When it comes to furniture, you can make a compact home feel spacious without compromising on comfort. Your home is simply a space placed on foundations, surrounded by walls, topped by a roof and filled with fixtures, furniture and possessions. The last two factors at least, are entirely within your control. In this post, I discuss tricks to make a compact home feel spacious and light.
How much space do you have?
When I visit the homes of clients for the first time, they often describe the house when they first moved in, when it was an empty blank canvas. The intention they had for this home hasn’t worked out quite as they planned. The empty house may have been impersonal but it had a feeling of space, light and potential. In contrast, their home may now feel dark, heavy and out of control.
When I see rooms crammed with furniture which is too large in number or size, I wince. In the UK, we still have a tendency aspire to large, bulky, long lasting furniture, particularly dining tables and chairs, sideboards and sofas. I
f we can afford the space then this isn’t so much of a problem. Certainly, this type of furniture almost certainly WILL last for a long time. But most of us don’t have lots of space – according to IKEA, Britain has the smallest homes in Europe. So it’s important to be realistic and aware of the square footage of your home. And even if we do have the space, should we cram it with furniture? It’s okay for space to be exactly that.
Happily, furniture can be smaller and more streamlined whilst still being comfortable. Small changes such as chairs which fit underneath a dining room table, desks which fold out and doors which slide open can make a huge difference in terms of the creation of space.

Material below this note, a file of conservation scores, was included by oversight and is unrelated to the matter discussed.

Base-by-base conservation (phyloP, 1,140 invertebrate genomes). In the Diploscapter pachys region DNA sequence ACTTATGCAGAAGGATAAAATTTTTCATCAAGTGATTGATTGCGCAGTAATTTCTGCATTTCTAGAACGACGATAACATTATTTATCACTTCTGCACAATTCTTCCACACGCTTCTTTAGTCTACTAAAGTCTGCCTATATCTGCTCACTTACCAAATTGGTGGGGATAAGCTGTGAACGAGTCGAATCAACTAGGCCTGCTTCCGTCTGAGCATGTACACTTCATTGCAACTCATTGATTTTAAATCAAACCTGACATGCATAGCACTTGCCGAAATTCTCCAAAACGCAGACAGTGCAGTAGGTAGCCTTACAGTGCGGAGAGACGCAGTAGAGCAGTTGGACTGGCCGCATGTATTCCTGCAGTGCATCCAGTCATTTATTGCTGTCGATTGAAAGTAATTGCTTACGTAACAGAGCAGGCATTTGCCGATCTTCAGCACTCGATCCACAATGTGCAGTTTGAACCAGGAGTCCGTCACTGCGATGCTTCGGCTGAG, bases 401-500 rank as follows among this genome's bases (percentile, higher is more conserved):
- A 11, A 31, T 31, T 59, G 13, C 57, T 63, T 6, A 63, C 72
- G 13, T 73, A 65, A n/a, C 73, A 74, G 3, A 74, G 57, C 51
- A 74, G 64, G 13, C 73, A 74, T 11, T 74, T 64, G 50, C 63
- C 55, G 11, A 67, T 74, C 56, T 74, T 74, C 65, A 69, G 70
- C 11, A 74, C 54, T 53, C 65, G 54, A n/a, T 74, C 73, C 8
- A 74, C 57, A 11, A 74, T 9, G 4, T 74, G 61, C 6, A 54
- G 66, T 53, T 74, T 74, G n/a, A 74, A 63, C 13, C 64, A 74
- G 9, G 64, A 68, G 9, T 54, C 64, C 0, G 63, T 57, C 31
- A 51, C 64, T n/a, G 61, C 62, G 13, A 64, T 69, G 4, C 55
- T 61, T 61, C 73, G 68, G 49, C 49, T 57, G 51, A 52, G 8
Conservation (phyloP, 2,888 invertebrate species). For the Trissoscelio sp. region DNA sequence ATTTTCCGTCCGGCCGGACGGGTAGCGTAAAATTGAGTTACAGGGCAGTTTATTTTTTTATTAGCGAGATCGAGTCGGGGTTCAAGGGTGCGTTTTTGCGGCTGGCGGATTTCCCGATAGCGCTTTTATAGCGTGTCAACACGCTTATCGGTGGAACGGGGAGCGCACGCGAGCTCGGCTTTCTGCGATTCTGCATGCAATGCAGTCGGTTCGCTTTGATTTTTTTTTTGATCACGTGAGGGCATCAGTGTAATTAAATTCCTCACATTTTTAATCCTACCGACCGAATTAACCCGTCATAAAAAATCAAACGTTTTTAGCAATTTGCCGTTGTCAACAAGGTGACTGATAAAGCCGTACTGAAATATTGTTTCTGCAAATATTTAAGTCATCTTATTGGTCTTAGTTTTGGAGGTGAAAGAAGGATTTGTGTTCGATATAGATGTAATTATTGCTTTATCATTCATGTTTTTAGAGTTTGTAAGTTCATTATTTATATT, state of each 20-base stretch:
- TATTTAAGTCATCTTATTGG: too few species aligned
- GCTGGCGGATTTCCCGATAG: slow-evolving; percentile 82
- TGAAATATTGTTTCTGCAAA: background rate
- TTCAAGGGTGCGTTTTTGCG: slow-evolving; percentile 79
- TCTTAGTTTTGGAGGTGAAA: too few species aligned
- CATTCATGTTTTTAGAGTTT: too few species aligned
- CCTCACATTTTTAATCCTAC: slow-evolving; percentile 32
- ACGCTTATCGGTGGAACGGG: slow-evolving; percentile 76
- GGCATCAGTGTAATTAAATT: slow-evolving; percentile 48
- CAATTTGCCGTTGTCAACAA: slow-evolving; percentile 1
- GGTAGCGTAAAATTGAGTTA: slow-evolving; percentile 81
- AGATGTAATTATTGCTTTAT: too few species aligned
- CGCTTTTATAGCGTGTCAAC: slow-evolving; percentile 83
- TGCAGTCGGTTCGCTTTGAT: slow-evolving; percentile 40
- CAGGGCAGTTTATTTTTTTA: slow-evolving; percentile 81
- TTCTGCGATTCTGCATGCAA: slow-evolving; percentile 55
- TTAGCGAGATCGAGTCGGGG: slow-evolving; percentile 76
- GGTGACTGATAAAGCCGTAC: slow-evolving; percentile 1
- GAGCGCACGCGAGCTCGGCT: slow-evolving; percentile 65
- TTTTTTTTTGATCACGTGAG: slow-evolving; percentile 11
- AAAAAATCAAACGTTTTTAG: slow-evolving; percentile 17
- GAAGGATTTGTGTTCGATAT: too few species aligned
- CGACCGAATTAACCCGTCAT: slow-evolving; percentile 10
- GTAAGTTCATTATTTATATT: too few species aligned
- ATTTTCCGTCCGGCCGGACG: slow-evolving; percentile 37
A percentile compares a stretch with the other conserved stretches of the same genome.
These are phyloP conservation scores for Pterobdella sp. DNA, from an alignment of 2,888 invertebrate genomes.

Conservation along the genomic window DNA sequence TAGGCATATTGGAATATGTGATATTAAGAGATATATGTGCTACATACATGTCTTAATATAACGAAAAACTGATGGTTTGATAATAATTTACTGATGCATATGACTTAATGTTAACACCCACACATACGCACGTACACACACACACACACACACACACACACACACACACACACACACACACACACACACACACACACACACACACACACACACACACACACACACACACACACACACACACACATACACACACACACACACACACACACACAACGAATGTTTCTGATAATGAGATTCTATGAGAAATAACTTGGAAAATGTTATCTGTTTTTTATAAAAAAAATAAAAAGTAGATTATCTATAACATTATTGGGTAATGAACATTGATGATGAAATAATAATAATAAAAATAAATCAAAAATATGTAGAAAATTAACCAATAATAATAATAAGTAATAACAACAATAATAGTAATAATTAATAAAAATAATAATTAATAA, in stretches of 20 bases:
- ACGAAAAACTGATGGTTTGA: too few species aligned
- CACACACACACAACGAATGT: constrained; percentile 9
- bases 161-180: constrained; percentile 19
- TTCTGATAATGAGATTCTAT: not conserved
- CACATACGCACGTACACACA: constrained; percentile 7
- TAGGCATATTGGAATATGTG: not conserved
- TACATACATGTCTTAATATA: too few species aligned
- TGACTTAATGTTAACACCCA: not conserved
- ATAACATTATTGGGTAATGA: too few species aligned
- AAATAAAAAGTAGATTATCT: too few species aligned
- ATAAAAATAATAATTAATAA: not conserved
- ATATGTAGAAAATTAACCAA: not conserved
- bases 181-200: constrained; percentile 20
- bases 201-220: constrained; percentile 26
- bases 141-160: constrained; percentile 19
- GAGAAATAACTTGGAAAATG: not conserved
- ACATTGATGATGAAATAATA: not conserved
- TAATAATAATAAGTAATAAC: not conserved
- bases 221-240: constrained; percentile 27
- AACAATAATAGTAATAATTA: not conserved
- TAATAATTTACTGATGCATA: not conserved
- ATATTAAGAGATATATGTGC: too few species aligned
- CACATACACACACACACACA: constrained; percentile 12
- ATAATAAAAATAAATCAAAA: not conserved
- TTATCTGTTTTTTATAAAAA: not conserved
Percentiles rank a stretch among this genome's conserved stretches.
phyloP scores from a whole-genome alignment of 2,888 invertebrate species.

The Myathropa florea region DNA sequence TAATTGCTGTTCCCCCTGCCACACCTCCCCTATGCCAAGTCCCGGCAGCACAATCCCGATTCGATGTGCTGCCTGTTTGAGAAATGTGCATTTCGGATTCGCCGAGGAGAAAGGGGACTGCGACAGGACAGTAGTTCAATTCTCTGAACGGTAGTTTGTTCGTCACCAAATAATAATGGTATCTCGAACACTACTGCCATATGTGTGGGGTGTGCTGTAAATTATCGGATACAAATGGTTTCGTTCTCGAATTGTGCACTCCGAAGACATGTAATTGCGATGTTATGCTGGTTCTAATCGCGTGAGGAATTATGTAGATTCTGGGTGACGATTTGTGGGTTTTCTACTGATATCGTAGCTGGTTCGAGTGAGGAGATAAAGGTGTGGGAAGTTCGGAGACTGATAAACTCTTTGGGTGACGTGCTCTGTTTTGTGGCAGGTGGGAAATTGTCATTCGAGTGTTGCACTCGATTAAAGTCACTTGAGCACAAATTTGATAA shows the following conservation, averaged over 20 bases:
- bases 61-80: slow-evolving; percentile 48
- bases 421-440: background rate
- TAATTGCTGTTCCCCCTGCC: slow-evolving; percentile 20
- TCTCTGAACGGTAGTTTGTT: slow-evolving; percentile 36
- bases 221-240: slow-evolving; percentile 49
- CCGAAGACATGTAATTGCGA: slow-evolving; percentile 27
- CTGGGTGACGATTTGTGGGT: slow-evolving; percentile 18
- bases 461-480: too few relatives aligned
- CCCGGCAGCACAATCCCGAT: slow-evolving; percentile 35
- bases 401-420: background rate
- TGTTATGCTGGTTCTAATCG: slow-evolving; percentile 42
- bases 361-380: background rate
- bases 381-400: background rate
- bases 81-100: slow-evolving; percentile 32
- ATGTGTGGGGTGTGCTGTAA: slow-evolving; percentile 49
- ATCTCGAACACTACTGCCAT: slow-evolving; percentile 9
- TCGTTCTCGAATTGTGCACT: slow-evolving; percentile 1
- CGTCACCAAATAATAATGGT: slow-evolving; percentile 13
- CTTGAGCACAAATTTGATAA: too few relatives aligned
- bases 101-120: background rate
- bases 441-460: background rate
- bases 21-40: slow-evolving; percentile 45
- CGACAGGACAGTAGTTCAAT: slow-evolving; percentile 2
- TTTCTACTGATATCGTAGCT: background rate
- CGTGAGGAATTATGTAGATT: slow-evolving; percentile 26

If furniture has multiple uses, we can get away with having less of it. Storage can be incorporated into areas which are already on display such as ottomans, beds, sofas and coffee tables. Instead of bulking out the floor level of a room, use the height as much as possible. Such as in the case of vertical storage e.g. shelves built around doors, floor to ceiling shelving, wall storage or even adding a mezzanine level.
Storage units can even be suspended from the ceiling so that they don’t take up any floor or wall space.
It’s time to stop focusing on the square footage of our homes and start ensuring each piece of furniture truly earns the space it occupies. These days we can benefit from the genius of the world’s most talented architects – their influence being evident in most retail stores today.
Thank you so much for reading! See this previous blog describing my favourite organising products, many of which are space saving. A professional organiser can take an objective look at your home and come up with suggestions you may not be aware existed. If this is what you need contact me at [email protected] or 07961770452